Of course the start of what is almost certainly his most important work, the Old Kingdom trilogy (sometimes called the Abhorsen trilogy), is now some twenty years old, with Sabriel, its initial volume published in 1995. The two sequels, Lirael and Abhorsen followed in the early Noughties and this original sequence lies on the cusp of the C21 achievements I have set out to discover. In fact it is broadly contemporary in genesis with much of Harry Potter and can, in many ways, be considered the YA equivalent of that children's blockbuster in terms of its seminal significance.
However Garth Nix has far more recently produced a further substantial addition to the Old Kingdom sequence, Clariel, 2014, and this certainly qualifies as a gem amongst my recent reading. It is not only a hugely worthwhile extension of his earlier creation, but also a truly great work of fantasy fiction in its own right.
Clariel is actually a prequel to the earlier trilogy. It is set fully within the Old Kingdom, but about six hundred years before the birth of Sabriel. However there is much about her world as reimagined here that is immediately recognisable. For previous readers of the Abhorsen sequence it comes as a thrill to learn some of the history that shaped the society they already know. However it's nature as a prequel means that Clariel can also serve as a perfectly valid introduction to the Old Kingdom books, albeit without providing that same sense of illumination that it will for those already familiar with subsequent events. New readers have so much yet to discover. Whilst it is almost impossible to imagine that they will not want to go back, or perhaps rather go on, to the earlier books, Clariel does in fact also constitute a totally viable stand alone fantasy. Whichever way it is approached it is a very rich and rewarding read indeed.
In many ways Clariel epitomises what Garth Nix has achieved so fully in creating and defining high fantasy for a YA readership, even whilst it is also a shocking departure from the expected.
The first thing that this author does, and does supremely well, is to create an imagined world of extraordinary richness and detail. It is essentially a classic high fantasy world, a complex society with a broadly mediaeval feel: a highly stratified society of kings and lords, of hierarchical and powerful guilds, of downtrodden impoverished masses, but also of magic and powerful mages, of demons and monsters and of a wilder, older magic too. But these are no glib stereotypes. Everything is imagined and conveyed with rich and compelling complexity, glued together with its own convincing logic and described in vivid and telling detail. Just as tellingly conveyed is the vast topography of a whole world. In Clariel this is at its height in the creation and description of the principal city of the Old Kingdom, where streets, markets, hovels, towers and palaces all exist with staggering, often mesmerising presence. Similarly conjured for the reader are the varied landscapes of the countyside and the more rural Abhorsen House where Clariel finds herself later in the story. Garth Nix peoples this world with a staggeringly large array of beautifully drawn characters. And all of this is managed with a masterly skill which makes even his descriptive writing compelling, and fully integrated into some of the best and most enthralling storytelling I have encountered in a long time. The result of all this is a world and a book which is totally and completely involving; one which provides what I always think of as 'the Tolkein factor', a substantial immersive experience where the reader can vicariously live in a completely fantastical world which is magically imbued with a totally compelling reality.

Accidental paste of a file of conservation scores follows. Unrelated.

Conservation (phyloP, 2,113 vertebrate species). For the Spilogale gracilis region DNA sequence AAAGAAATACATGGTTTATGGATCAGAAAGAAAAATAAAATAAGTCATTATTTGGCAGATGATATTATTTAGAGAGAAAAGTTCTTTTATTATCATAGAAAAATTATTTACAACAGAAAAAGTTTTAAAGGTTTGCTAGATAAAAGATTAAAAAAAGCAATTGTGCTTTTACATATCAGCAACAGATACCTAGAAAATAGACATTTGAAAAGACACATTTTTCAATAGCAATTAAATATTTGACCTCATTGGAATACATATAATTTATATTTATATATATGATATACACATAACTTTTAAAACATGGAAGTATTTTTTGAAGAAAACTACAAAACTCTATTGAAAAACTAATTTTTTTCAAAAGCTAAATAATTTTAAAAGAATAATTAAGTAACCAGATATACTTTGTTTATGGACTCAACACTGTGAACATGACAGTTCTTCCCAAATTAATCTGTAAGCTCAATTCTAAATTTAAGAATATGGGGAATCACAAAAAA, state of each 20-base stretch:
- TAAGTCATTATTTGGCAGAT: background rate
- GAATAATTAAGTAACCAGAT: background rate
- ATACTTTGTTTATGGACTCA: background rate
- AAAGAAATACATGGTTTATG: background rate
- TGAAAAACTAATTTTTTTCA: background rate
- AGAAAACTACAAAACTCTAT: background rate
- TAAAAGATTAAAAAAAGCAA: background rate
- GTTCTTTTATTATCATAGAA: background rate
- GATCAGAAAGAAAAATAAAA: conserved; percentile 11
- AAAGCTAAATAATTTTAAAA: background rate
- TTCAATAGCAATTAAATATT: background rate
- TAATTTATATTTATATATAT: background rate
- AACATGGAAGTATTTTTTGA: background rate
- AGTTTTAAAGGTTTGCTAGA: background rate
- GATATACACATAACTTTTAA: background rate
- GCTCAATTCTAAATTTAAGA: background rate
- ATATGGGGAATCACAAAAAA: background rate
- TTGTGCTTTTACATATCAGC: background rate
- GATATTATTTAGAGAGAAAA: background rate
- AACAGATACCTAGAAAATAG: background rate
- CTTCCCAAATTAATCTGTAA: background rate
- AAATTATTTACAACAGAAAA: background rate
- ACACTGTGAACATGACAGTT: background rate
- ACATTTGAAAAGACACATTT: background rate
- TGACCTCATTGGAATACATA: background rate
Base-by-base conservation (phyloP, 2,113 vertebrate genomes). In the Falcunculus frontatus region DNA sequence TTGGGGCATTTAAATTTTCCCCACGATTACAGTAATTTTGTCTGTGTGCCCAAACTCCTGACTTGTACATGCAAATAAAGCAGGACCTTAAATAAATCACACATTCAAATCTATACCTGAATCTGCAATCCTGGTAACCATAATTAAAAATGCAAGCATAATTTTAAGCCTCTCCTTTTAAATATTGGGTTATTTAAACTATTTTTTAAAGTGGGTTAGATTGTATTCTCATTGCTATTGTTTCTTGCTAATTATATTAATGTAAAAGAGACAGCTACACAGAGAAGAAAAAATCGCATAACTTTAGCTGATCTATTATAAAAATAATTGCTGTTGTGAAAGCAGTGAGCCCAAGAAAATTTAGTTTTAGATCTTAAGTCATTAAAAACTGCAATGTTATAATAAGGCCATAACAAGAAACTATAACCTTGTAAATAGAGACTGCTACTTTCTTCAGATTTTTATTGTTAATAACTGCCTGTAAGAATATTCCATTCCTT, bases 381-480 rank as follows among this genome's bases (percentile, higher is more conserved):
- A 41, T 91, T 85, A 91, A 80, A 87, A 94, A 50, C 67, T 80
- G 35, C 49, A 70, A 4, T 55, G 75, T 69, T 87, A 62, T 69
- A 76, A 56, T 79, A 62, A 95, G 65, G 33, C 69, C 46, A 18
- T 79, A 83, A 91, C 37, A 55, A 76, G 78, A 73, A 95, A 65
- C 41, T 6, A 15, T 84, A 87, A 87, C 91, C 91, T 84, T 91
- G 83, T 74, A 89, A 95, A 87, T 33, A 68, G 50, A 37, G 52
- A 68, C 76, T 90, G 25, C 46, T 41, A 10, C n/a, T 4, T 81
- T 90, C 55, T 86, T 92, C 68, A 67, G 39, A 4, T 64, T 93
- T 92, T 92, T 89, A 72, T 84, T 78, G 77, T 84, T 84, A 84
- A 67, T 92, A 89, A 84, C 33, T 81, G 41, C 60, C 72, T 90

However the key thing which Garth Nix began to do twenty years ago, so pioneering this particular genre of YA fantasy, was to place totally convincing teenage protagonists within this wonderfully rich and complex world; to tell stories which resonated emotionally with his young readership whilst still sitting with total credibility within their fantasy setting. In fact this setting created a very special context, where issues and feelings pertinent to his readers could be worked out at a 'safe' remove; allowing the process of growing towards adulthood to be explored vicariously; permitting hopes and fantasies to be pursued, perhaps even fulfilled, in a viscerally exciting way,whilst still protected from their actual consequences. This is something which he again achieves superbly in Clariel, but with the addition of further dimensions and subtleties.